Simultaneous assay of cortisol and dexamethasone improved diagnostic accuracy of the dexamethasone suppression test.
Eur J Endocrinol. 2017 Jun;176(6):705-713
Authors: Ueland GÅ, Methlie P, Kellmann R, Bjørgaas M, Åsvold BO, Thorstensen K, Kelp O, Thordarson HB, Mellgren G, Løvås K, Husebye ES
OBJECTIVES: The overnight dexamethasone (DXM) suppression test (DST) has high sensitivity, but moderate specificity, for diagnosing hypercortisolism. We have evaluated if simultaneous measurement of S-DXM may correct for variable DXM bioavailability and increase the diagnostic performance of DST, and if saliva (sa) is a feasible adjunct or alternative to serum.
DESIGN AND METHODS: Prospective study of DST was carried out in patients with suspected Cushing's syndrome (CS) (n = 49), incidentaloma (n = 152) and healthy controls (n = 101). Cortisol, cortisone and DXM were assayed by liquid chromatography-tandem mass spectrometry (LC-MS/MS).
RESULTS: Three hundred and two subjects underwent DST; S-cortisol was ≥50 nmol/L in 83 patients, of whom 11 had CS and 27 had autonomous cortisol secretion. The lower 2.5 percentile of S-DXM in subjects with negative DST (n = 208) was 3.3 nmol/L, which was selected as the DXM cut-off level. Nine patients had the combination of low S-DXM and positive DST. Of these, three had been misdiagnosed as having autonomous cortisol secretion. DST results were highly reproducible and confirmed in a replication cohort (n = 58). Patients with overt CS had significantly elevated post-DST sa-cortisol and sa-cortisone levels compared with controls; 23 of 25 with autonomous cortisol secretion had elevated sa-cortisone and 14 had elevated sa-cortisol.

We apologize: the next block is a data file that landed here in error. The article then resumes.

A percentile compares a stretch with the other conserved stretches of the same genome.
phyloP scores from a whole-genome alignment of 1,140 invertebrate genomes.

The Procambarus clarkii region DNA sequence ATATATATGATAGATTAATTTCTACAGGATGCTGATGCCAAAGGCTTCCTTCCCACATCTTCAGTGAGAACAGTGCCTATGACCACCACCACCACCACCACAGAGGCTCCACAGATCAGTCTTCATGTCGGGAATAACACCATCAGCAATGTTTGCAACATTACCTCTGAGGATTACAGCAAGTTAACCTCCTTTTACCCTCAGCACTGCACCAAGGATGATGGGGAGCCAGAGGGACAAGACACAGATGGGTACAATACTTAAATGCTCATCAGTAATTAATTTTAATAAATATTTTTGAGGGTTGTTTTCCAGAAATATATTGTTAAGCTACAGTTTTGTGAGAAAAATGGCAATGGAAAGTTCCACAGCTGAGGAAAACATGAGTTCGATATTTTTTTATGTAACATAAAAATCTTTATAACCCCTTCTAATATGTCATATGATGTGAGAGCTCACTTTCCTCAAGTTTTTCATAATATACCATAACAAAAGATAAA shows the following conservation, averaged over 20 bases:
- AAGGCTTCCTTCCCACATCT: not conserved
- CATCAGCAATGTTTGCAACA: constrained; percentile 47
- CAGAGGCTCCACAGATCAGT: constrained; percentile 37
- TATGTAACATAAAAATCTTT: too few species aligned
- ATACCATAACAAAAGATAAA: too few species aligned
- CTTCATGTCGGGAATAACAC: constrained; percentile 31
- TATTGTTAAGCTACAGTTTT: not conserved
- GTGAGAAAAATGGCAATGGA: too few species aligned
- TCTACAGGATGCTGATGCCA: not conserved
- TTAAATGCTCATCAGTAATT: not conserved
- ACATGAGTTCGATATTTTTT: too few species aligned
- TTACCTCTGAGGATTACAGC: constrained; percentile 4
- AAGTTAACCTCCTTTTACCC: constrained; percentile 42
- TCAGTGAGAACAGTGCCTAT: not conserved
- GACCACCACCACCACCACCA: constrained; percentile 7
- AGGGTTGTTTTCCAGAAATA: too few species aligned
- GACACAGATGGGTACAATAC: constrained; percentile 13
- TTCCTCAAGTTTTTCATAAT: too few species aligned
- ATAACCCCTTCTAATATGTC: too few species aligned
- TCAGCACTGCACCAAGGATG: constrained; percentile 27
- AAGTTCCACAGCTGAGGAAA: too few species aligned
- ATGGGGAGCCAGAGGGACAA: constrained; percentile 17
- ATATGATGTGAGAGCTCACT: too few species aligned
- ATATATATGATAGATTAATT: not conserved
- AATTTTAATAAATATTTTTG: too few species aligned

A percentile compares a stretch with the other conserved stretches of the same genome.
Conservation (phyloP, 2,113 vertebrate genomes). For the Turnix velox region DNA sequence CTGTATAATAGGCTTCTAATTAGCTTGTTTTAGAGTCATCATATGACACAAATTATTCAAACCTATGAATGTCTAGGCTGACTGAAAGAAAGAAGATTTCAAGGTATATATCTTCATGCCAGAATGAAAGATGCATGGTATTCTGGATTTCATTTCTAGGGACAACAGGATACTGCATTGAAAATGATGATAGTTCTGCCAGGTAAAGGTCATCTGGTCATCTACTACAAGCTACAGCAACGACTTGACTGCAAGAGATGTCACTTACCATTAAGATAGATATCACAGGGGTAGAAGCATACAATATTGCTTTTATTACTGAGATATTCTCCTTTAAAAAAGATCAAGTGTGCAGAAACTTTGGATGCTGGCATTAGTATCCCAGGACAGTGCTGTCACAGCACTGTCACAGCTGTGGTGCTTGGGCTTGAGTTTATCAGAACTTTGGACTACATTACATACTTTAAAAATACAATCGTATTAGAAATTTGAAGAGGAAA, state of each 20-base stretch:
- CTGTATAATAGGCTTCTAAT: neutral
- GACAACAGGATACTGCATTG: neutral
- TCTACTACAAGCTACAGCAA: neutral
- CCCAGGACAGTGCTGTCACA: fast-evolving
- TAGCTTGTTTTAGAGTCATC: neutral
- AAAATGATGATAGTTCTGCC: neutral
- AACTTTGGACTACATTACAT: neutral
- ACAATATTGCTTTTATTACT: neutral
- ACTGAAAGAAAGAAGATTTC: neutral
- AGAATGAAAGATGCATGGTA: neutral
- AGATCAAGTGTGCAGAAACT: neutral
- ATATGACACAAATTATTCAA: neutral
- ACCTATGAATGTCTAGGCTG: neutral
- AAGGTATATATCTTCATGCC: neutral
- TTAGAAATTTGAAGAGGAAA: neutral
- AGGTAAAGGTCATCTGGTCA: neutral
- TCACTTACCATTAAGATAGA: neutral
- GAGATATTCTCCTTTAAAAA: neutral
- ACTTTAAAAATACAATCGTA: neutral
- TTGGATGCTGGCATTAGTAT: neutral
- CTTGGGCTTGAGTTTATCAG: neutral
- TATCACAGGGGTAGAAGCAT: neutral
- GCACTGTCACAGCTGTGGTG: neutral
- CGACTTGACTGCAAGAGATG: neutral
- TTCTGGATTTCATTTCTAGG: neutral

CONCLUSIONS: Simultaneous measurement of serum DXM and cortisol reduced false-positive DSTs by 20% and improved the specificity. S-DXM >3.3 nmol/L is sufficient for the suppression of cortisol <50 nmol/L. Measurement of glucocorticoids in saliva is a non-invasive and easy procedure and post-DST sa-cortisone was found particularly useful in the diagnosis of CS.
PMID: 28298353 [PubMed - indexed for MEDLINE]